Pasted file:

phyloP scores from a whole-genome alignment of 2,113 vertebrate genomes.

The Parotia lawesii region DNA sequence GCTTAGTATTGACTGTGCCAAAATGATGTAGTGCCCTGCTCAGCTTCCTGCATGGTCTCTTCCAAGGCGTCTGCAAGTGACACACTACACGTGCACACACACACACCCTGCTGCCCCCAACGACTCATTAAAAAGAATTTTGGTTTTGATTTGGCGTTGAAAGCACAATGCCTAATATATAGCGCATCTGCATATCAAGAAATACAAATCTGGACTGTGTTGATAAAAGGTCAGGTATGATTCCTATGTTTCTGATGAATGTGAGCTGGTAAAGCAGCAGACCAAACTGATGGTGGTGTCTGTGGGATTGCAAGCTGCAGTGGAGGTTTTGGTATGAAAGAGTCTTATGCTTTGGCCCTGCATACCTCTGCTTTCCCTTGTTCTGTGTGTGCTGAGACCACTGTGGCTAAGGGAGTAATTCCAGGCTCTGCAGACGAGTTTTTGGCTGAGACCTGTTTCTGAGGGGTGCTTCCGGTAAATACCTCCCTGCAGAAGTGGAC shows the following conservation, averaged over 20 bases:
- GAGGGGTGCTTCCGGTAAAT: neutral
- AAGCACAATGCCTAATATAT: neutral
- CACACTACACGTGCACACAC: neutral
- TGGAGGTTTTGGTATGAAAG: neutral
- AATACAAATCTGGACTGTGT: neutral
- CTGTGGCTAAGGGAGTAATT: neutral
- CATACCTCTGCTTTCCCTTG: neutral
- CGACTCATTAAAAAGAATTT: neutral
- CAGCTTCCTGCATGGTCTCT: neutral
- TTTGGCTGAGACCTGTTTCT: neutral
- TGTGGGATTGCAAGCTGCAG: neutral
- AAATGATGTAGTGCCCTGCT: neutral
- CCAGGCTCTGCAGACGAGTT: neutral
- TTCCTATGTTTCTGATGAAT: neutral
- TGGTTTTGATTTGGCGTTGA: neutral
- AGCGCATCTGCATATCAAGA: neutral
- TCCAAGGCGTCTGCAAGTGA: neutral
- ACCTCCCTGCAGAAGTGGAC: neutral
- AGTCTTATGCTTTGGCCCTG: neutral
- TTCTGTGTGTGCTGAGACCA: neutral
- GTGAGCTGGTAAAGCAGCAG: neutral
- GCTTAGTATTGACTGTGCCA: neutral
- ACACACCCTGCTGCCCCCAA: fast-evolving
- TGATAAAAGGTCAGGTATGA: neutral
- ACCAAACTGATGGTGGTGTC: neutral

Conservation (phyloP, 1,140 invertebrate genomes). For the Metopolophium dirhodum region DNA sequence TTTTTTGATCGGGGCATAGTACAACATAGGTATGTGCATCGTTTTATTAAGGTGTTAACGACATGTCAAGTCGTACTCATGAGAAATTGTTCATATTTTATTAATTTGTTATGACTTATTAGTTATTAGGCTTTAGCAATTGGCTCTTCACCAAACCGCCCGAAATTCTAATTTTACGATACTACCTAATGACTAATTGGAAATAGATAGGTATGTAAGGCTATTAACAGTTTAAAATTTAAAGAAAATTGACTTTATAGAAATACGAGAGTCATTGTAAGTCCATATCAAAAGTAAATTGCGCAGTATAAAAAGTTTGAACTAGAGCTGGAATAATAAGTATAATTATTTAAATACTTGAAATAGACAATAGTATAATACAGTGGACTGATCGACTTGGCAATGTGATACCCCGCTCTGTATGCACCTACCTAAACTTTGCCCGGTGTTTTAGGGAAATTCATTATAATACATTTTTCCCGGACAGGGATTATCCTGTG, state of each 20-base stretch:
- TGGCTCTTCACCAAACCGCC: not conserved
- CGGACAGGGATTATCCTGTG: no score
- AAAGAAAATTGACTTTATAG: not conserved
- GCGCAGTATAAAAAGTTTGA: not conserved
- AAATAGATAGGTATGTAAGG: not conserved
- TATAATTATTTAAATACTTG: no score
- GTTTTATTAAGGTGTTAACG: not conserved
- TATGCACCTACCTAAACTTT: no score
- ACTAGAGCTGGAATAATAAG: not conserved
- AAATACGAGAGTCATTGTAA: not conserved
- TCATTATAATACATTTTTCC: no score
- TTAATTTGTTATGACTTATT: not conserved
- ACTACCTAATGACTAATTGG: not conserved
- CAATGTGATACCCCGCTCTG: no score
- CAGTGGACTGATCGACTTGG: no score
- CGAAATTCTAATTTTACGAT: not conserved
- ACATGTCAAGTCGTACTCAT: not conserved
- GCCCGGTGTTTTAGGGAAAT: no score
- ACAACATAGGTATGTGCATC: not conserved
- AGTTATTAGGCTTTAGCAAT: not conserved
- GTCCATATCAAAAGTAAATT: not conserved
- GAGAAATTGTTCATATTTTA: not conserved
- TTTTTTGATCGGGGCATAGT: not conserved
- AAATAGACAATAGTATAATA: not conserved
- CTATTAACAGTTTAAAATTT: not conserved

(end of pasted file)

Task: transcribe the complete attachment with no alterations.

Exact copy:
phyloP scores from a whole-genome alignment of 2,113 vertebrate genomes.

The Parotia lawesii region DNA sequence GCTTAGTATTGACTGTGCCAAAATGATGTAGTGCCCTGCTCAGCTTCCTGCATGGTCTCTTCCAAGGCGTCTGCAAGTGACACACTACACGTGCACACACACACACCCTGCTGCCCCCAACGACTCATTAAAAAGAATTTTGGTTTTGATTTGGCGTTGAAAGCACAATGCCTAATATATAGCGCATCTGCATATCAAGAAATACAAATCTGGACTGTGTTGATAAAAGGTCAGGTATGATTCCTATGTTTCTGATGAATGTGAGCTGGTAAAGCAGCAGACCAAACTGATGGTGGTGTCTGTGGGATTGCAAGCTGCAGTGGAGGTTTTGGTATGAAAGAGTCTTATGCTTTGGCCCTGCATACCTCTGCTTTCCCTTGTTCTGTGTGTGCTGAGACCACTGTGGCTAAGGGAGTAATTCCAGGCTCTGCAGACGAGTTTTTGGCTGAGACCTGTTTCTGAGGGGTGCTTCCGGTAAATACCTCCCTGCAGAAGTGGAC shows the following conservation, averaged over 20 bases:
- GAGGGGTGCTTCCGGTAAAT: neutral
- AAGCACAATGCCTAATATAT: neutral
- CACACTACACGTGCACACAC: neutral
- TGGAGGTTTTGGTATGAAAG: neutral
- AATACAAATCTGGACTGTGT: neutral
- CTGTGGCTAAGGGAGTAATT: neutral
- CATACCTCTGCTTTCCCTTG: neutral
- CGACTCATTAAAAAGAATTT: neutral
- CAGCTTCCTGCATGGTCTCT: neutral
- TTTGGCTGAGACCTGTTTCT: neutral
- TGTGGGATTGCAAGCTGCAG: neutral
- AAATGATGTAGTGCCCTGCT: neutral
- CCAGGCTCTGCAGACGAGTT: neutral
- TTCCTATGTTTCTGATGAAT: neutral
- TGGTTTTGATTTGGCGTTGA: neutral
- AGCGCATCTGCATATCAAGA: neutral
- TCCAAGGCGTCTGCAAGTGA: neutral
- ACCTCCCTGCAGAAGTGGAC: neutral
- AGTCTTATGCTTTGGCCCTG: neutral
- TTCTGTGTGTGCTGAGACCA: neutral
- GTGAGCTGGTAAAGCAGCAG: neutral
- GCTTAGTATTGACTGTGCCA: neutral
- ACACACCCTGCTGCCCCCAA: fast-evolving
- TGATAAAAGGTCAGGTATGA: neutral
- ACCAAACTGATGGTGGTGTC: neutral

Conservation (phyloP, 1,140 invertebrate genomes). For the Metopolophium dirhodum region DNA sequence TTTTTTGATCGGGGCATAGTACAACATAGGTATGTGCATCGTTTTATTAAGGTGTTAACGACATGTCAAGTCGTACTCATGAGAAATTGTTCATATTTTATTAATTTGTTATGACTTATTAGTTATTAGGCTTTAGCAATTGGCTCTTCACCAAACCGCCCGAAATTCTAATTTTACGATACTACCTAATGACTAATTGGAAATAGATAGGTATGTAAGGCTATTAACAGTTTAAAATTTAAAGAAAATTGACTTTATAGAAATACGAGAGTCATTGTAAGTCCATATCAAAAGTAAATTGCGCAGTATAAAAAGTTTGAACTAGAGCTGGAATAATAAGTATAATTATTTAAATACTTGAAATAGACAATAGTATAATACAGTGGACTGATCGACTTGGCAATGTGATACCCCGCTCTGTATGCACCTACCTAAACTTTGCCCGGTGTTTTAGGGAAATTCATTATAATACATTTTTCCCGGACAGGGATTATCCTGTG, state of each 20-base stretch:
- TGGCTCTTCACCAAACCGCC: not conserved
- CGGACAGGGATTATCCTGTG: no score
- AAAGAAAATTGACTTTATAG: not conserved
- GCGCAGTATAAAAAGTTTGA: not conserved
- AAATAGATAGGTATGTAAGG: not conserved
- TATAATTATTTAAATACTTG: no score
- GTTTTATTAAGGTGTTAACG: not conserved
- TATGCACCTACCTAAACTTT: no score
- ACTAGAGCTGGAATAATAAG: not conserved
- AAATACGAGAGTCATTGTAA: not conserved
- TCATTATAATACATTTTTCC: no score
- TTAATTTGTTATGACTTATT: not conserved
- ACTACCTAATGACTAATTGG: not conserved
- CAATGTGATACCCCGCTCTG: no score
- CAGTGGACTGATCGACTTGG: no score
- CGAAATTCTAATTTTACGAT: not conserved
- ACATGTCAAGTCGTACTCAT: not conserved
- GCCCGGTGTTTTAGGGAAAT: no score
- ACAACATAGGTATGTGCATC: not conserved
- AGTTATTAGGCTTTAGCAAT: not conserved
- GTCCATATCAAAAGTAAATT: not conserved
- GAGAAATTGTTCATATTTTA: not conserved
- TTTTTTGATCGGGGCATAGT: not conserved
- AAATAGACAATAGTATAATA: not conserved
- CTATTAACAGTTTAAAATTT: not conserved